When bars and shops became early casualties of pandemic restrictions in March, an LGBTQ Atlanta man lost one of his two jobs. Luckily, his other job gave him a critical role in the crisis.
Patrons of Atlanta Eagle will recognize Memo In Leather as the main attendant at Barking Leather After Dark. The in-bar shop is the “naughty little brother of the main Barking Leather,” Memo told Q.
He saw the business closures coming, but it was no less disheartening.
“I wasn't surprised, but was a bit sad about it,” he said of the closures. “I definitely miss my job there. I miss my bosses, Tory and Ray. But mostly, I miss the whole clientele, which is the reason of my being there and always a pleasure to help.”
Known for his friendly demeanor, Memo had the opposite experience at his other job: He was deemed “essential” by the government as an employee at Beltline Kroger. That helped Memo keep some income and his famously positive attitude, and it offered a chance to define his role during the pandemic: as a helper who can give other people some peace of mind.
“Since the beginning of the pandemic in the US, I knew I had to do something to help whoever I could, even if my role at the company is as simple as a cashier,” Memo said.
Between shifts at Kroger, Memo gave us behind-the-scenes insights into his jobs, talked about the closeness of the leather community, and offered a ray of hope for the future of queer Atlanta.
What has been your experience as an employee at Kroger?
I'm also so proud of them since they've stepped up to the situation. They've increased my hours. They also stepped up with the pay increases and improved the work safety conditions. They also devised a paid leave in case of this sickness.
How is it on the frontlines as an essential worker?
By mid-March, the crowds got incredibly huge, so I had to be on top of every customer but at the same time with my customer satisfaction attitude at 100 percent. I kept myself calm, confident, cordial, but at the same time fast paced to help as many customers as I could.
It gave me comfort to see the customers’ faces change: They would enter the self-checkout (my position) with a scared face, really nervous and most of the time in a hurry to leave the store. I would just simply smile and help them, greet them and make any casual comment. Some of them would smile and talk back to me.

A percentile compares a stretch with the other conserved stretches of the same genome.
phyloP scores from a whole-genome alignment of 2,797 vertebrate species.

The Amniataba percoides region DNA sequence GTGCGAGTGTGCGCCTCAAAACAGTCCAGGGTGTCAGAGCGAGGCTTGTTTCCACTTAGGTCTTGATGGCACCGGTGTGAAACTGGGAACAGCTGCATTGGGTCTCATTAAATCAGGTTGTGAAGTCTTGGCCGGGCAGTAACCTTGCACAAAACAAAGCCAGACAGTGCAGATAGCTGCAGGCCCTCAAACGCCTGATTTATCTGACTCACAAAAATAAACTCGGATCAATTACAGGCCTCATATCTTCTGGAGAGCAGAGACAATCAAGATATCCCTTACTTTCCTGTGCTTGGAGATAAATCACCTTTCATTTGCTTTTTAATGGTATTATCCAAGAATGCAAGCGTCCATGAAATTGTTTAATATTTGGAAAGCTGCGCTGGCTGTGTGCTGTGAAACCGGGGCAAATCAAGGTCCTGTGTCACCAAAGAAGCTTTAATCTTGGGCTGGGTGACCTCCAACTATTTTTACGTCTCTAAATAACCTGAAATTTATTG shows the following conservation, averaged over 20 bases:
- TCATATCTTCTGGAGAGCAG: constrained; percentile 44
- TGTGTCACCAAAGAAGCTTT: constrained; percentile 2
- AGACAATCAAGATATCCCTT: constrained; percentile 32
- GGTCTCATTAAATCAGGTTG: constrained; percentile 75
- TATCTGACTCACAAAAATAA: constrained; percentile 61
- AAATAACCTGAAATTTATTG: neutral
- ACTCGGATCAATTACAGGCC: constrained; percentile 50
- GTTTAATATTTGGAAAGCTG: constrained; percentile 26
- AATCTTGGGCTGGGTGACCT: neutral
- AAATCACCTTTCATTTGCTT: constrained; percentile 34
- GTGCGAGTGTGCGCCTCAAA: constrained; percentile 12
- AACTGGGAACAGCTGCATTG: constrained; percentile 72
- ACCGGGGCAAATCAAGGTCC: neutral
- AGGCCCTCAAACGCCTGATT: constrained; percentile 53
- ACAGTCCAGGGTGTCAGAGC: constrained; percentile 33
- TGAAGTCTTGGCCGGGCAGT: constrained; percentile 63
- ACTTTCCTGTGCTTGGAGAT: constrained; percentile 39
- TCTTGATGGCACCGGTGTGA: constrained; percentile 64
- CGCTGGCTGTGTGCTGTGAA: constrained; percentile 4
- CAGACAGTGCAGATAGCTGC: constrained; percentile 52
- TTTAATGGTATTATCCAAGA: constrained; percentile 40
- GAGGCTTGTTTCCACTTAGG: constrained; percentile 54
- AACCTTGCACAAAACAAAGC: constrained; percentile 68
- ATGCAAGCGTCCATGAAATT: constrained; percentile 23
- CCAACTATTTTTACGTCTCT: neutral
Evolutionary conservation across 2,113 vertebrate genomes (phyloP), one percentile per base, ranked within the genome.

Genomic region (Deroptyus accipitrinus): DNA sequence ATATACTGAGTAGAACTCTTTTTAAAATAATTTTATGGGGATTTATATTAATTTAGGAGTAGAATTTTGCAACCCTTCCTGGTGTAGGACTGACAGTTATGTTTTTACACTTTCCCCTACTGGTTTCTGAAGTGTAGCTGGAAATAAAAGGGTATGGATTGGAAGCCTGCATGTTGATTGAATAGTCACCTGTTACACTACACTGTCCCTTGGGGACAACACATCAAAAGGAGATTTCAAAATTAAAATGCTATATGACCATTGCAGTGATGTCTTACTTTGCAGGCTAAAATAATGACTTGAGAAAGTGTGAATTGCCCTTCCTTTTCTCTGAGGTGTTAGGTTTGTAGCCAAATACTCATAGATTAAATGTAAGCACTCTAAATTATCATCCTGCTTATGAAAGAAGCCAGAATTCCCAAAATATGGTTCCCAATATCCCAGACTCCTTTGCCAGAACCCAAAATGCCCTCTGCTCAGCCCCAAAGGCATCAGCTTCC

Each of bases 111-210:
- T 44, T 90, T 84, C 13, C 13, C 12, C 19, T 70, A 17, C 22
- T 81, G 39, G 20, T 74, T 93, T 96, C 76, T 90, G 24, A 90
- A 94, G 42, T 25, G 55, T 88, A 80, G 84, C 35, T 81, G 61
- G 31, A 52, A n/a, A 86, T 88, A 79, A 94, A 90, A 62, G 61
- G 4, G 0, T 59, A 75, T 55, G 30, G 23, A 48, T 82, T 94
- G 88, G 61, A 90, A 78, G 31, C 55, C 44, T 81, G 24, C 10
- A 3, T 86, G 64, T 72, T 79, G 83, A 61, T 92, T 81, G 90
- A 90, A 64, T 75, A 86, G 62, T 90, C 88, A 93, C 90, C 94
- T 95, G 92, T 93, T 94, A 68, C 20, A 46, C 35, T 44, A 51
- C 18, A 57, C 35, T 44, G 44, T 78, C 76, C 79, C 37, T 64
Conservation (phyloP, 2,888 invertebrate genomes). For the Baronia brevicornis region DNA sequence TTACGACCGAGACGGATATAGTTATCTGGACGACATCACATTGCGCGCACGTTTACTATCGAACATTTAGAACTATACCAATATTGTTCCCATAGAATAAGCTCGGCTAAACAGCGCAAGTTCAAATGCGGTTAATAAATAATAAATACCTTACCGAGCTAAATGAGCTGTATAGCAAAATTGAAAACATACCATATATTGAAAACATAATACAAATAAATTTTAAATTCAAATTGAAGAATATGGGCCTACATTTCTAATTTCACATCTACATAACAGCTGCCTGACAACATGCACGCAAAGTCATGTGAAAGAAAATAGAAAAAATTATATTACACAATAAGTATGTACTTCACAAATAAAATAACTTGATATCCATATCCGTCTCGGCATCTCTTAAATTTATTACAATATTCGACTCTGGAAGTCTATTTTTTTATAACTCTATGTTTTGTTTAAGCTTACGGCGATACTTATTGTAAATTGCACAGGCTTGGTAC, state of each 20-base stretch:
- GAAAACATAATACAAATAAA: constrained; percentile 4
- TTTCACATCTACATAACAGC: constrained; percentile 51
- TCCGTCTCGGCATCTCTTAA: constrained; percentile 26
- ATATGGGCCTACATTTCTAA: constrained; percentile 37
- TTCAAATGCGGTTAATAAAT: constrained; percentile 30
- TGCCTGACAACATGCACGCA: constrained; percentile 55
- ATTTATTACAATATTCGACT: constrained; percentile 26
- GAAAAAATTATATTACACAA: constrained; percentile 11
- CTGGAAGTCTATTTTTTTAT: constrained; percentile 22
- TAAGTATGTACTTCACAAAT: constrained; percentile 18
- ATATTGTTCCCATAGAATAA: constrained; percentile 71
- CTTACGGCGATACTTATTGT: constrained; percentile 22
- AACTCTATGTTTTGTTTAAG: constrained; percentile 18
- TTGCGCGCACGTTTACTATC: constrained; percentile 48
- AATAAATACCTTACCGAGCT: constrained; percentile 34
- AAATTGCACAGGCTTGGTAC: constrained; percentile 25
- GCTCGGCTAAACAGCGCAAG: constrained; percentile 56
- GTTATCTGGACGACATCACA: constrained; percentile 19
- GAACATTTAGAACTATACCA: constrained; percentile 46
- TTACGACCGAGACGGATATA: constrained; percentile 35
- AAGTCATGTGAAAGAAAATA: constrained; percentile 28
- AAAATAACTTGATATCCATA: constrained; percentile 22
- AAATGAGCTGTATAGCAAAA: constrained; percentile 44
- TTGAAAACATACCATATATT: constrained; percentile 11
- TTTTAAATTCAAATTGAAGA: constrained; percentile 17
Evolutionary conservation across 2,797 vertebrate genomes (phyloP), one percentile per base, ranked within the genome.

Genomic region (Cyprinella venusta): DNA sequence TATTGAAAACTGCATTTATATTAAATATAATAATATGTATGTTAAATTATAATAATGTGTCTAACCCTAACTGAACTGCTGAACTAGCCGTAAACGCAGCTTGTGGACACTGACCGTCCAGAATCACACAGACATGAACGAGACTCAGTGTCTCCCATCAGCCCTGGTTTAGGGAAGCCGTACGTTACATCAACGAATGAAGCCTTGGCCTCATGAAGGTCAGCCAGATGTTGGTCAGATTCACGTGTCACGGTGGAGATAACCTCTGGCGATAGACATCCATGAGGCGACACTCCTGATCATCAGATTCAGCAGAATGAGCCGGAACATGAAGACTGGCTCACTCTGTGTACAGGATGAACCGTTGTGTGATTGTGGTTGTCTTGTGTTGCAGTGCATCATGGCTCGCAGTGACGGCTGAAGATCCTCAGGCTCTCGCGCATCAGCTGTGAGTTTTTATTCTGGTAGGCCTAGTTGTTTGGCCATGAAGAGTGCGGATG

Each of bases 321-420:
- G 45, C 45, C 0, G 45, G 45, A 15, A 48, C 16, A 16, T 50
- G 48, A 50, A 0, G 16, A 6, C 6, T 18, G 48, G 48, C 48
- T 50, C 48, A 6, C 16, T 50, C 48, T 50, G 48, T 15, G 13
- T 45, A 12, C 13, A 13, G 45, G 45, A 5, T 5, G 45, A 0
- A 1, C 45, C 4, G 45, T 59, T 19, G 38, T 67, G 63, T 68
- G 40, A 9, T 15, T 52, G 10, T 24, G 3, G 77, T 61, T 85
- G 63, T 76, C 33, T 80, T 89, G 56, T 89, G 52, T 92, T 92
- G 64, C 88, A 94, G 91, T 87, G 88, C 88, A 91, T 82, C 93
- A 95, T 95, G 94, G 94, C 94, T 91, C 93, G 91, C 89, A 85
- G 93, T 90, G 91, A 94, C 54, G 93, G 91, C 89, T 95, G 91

I thought to myself that maybe if I made them forget for at least a second about all of their worries and put a smile on their faces, all was worth it. And I saw that smile so many times.
What do you miss most about the leather scene?
I love being a leatherman. Atlanta has a strong leather and LGBTQ community, and they've welcomed me so nicely. I miss this community, their warmth, their kindness, but mostly their subversion and naughtiness.
Luckily in the internet era, we have tools to keep in touch with our beloved ones. Video calls, chats, and message board websites are a great support for the lack of human touch we're all living as our new normal.
Anything to add?
To my beloved LGBTQ+ Atlanta community and the whole world, listen to me: This too shall pass! Today we mourn the lack of social contact that once we had, but it'll come back soon. So many people, causes, etc. have tried to destroy us, but we're still standing.
We will rise, taller, stronger, harder, thicker and more thrustful than ever! Just hang in there! And if you need any help or support, don't hesitate to contact me! I'll listen to you or try to help you in any way.
I'd also like to thank this same community for their support. It is in a way a symbiotic relationship, and thank you to my family and my beloved hubby Bobby for their support.